> I haven't looked at how the revert API to the Subversion library works yet,
> but I have some thoughts on this problem.
> First, the "worst case scenario" is worse than what's referenced in that
> link. If the recycle bin is disabled, and the user tries to revert
> thinking that revert can undo a partial commit, then the files will be
> Even if the only good place to invoke the recycle bin is from inside the
> Subversion library, I think that would be a bad place to put it. The
> recycle bin is a Windows Shell concept, and TortoiseSVN is a Windows Shell
> app. Command line tools, even in Windows, don't tend to use Shell
> extensions (for example, del doesn't have an option that says "send to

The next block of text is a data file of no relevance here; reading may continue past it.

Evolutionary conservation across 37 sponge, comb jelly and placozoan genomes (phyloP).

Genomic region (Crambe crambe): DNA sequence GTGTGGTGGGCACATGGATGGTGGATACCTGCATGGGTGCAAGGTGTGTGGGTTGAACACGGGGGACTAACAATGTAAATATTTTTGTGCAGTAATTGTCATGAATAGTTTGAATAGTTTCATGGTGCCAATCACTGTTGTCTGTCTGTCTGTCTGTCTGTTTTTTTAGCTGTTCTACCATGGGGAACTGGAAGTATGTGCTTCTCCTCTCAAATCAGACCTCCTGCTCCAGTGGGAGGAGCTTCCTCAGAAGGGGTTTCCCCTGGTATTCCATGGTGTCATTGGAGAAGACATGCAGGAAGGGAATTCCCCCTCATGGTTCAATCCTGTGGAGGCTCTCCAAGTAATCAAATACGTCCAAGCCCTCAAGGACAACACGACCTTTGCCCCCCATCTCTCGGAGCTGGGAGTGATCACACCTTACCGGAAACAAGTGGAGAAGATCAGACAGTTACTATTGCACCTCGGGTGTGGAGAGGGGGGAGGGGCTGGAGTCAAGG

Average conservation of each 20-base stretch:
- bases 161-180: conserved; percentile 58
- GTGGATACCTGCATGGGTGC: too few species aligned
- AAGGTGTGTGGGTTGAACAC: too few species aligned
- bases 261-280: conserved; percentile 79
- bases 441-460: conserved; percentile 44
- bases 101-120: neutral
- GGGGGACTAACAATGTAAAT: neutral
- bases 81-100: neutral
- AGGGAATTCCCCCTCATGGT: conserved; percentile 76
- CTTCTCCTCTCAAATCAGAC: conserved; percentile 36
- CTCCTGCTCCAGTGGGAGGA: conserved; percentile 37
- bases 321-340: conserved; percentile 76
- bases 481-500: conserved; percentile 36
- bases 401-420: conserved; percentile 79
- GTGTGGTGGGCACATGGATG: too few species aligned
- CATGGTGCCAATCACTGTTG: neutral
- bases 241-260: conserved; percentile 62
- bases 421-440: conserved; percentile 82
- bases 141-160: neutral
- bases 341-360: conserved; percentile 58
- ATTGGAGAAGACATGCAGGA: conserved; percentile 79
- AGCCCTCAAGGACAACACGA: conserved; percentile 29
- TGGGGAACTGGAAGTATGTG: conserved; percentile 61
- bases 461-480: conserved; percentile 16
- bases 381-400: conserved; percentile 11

> recycle bin").
But command line tools can still use the SHFileOperation() API which
makes use of the recycle bin.
> Here's one way revert recycling can work:
> o User selects files to revert
> o Tortoise renames each file to a temporary name
> o SVN revert is called
> o If the revert fails, the renamed files are renamed back to their
> original names, overwriting any partial revert
> o If the revert succeeds, the new files are renamed to another temporary
> name. The original files are renamed to their original names and sent to
> the recycle bin. The new files are finally renamed back to their final
You're doing a *lot* of renames here. Which always means heavy disk
access, and disk access is slow. If you're dealing with big files (e.g.
large image files of several MB in size), you could slow down a revert
operation for several seconds.
But it's the best solution I've heard so far. Of course, if we really
want to do that. I'd rather not do that whole 'recycle bin' feature in TSVN.
oo // \\ "De Chelonian Mobile"
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Received on Wed Oct 18 19:04:45 2006